It is important to skip down the street sometimes, even if people stare. Or to spend an hour reading children’s stories in the library or to go to a garden and look for fairies. Doing these childlike things lighten our hearts and return us to a land of hope and delivers us from the Mordor that adulthood can be. 

There is nothing that scares me more than losing sight of my youth and becoming an Ebenezer Scrooge (except perhaps the texture of lots of tiny holes, that freaks me out). I want to forever and ever be able to see fairies, to fight dragons, to imagine that I am a princess, and never forget the way to Neverland. While I may seem like a crazy person, I think of this as my way of staying sane. You can’t catch me and make me a grown up!

And it is for that reason that today I am wearing a dress covered in illustrations from childhood bedtime stories.

 “There is such a place as fairyland - but only children can find the way to it. And they do not know that it is fairyland until they have grown so old that they forget the way. One bitter day, when they seek it and cannot find it, they realize what they have lost; and that is the tragedy of life. On that day the gates of Eden are shut behind them and the age of gold is over. Henceforth they must dwell in the common light of common day. Only a few, who remain children at heart, can ever find that fair, lost path again; and blessed are they above mortals. They, and only they, can bring us tidings from that dear country where we once sojourned and from which we must evermore be exiles. The world calls them its singers and poets and artists and story-tellers; but they are just people who have never forgotten the way to fairyland.”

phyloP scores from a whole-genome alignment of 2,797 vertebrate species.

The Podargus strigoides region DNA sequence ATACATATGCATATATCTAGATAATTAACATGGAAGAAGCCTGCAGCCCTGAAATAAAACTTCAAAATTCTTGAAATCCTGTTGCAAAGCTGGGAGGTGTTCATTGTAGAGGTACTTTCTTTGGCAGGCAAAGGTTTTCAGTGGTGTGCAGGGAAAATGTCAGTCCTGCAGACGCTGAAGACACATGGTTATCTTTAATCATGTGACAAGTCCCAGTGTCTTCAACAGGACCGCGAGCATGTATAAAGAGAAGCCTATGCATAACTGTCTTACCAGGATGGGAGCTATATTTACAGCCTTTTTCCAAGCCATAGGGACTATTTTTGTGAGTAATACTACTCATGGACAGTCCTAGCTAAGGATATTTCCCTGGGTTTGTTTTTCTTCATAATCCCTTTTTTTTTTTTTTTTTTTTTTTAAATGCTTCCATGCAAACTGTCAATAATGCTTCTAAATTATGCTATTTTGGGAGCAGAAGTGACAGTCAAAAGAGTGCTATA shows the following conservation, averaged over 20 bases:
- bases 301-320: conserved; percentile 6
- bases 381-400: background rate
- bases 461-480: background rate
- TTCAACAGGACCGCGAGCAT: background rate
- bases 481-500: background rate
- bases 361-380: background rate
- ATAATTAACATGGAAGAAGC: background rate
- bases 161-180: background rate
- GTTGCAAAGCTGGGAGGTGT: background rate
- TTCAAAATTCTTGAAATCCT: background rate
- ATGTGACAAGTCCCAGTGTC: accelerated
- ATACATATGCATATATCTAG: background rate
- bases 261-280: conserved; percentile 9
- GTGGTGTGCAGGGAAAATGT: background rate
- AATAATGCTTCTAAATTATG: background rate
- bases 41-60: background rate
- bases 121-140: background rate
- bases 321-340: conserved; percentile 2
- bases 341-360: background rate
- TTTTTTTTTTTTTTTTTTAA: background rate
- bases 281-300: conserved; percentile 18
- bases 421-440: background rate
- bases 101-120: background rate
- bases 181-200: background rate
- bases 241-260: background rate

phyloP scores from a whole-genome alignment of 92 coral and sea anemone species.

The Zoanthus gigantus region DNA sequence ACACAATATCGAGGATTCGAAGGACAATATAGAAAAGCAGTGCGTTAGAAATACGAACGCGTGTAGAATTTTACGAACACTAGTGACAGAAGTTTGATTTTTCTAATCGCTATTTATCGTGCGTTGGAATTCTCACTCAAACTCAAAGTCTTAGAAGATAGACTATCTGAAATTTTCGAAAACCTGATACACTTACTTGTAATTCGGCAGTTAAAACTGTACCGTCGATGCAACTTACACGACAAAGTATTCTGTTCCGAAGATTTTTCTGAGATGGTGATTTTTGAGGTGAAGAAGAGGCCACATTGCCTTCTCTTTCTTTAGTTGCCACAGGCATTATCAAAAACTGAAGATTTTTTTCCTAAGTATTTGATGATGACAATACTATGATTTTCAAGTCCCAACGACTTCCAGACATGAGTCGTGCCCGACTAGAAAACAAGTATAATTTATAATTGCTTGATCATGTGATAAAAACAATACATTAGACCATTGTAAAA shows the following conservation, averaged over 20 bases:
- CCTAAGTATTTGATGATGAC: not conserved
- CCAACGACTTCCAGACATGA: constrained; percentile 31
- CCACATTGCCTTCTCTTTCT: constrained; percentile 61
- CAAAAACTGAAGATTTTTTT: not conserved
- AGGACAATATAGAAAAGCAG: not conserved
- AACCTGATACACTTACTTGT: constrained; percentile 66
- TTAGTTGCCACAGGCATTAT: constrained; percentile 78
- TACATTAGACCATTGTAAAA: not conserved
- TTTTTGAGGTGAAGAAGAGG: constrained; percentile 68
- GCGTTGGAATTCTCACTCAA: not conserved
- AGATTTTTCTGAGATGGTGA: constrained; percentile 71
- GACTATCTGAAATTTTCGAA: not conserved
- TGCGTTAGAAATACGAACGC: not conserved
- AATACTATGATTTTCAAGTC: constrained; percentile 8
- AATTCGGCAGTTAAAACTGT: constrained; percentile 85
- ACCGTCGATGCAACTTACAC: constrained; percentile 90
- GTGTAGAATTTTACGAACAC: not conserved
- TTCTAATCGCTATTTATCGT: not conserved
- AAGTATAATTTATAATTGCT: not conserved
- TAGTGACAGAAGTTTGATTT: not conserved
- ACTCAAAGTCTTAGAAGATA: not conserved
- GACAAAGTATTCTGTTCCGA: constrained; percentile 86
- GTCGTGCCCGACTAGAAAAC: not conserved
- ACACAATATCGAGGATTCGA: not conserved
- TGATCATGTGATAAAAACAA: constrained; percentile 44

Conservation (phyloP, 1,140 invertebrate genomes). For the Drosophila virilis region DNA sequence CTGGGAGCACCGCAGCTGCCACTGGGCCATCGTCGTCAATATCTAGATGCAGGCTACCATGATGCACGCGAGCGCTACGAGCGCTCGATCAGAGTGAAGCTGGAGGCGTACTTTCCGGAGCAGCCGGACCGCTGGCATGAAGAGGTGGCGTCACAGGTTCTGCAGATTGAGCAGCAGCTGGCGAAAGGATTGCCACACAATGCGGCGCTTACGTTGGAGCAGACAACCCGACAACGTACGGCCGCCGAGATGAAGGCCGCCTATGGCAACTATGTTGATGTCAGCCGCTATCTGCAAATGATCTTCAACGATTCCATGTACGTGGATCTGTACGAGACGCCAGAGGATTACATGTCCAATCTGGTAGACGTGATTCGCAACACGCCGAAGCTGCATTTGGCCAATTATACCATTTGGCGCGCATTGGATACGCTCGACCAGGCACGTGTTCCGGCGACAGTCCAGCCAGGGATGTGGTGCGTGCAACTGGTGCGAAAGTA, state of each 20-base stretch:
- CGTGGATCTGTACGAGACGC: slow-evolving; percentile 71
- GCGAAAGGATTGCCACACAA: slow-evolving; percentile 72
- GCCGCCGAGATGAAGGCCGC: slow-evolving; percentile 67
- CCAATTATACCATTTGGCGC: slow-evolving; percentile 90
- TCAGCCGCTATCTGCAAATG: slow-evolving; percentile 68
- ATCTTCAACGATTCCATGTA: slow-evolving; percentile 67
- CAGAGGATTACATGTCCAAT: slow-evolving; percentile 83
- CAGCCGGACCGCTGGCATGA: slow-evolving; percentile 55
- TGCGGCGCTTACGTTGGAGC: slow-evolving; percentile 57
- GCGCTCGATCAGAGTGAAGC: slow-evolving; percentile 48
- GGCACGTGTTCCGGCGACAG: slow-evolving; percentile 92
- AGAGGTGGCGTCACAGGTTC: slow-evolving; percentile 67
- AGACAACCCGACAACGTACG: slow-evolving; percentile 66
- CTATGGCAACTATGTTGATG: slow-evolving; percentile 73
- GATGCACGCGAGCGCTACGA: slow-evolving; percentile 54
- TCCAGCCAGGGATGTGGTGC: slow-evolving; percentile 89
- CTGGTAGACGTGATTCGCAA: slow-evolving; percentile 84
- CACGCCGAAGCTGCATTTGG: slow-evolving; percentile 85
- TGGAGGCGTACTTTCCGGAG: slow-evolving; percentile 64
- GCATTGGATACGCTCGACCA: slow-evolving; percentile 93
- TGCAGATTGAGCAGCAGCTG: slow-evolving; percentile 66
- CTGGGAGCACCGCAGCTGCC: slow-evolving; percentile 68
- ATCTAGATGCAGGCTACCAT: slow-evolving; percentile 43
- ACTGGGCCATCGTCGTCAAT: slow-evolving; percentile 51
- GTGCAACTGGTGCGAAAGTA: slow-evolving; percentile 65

L.M. Montgomery, The Story Girl

So please my friends, I implore you, don’t try too hard to be grown up, for if you do you will lose sight of so many important things in life. Promise me that you won’t get lost in the world of numbers, stress, and frowns and will spend at least a little time going on an adventure with your imagination.

If you need some help with this, try reading one of these books this week:

Peter Pan by J. M. Barrie
The Little Prince (in English or French) by Antoine de Saint-Exupéry
A Little Princess by Frances Hodgson Burnett
Fairytales by Hans Christian Andersen
The Little White Horse by Elizabeth Gouge

Princess Justice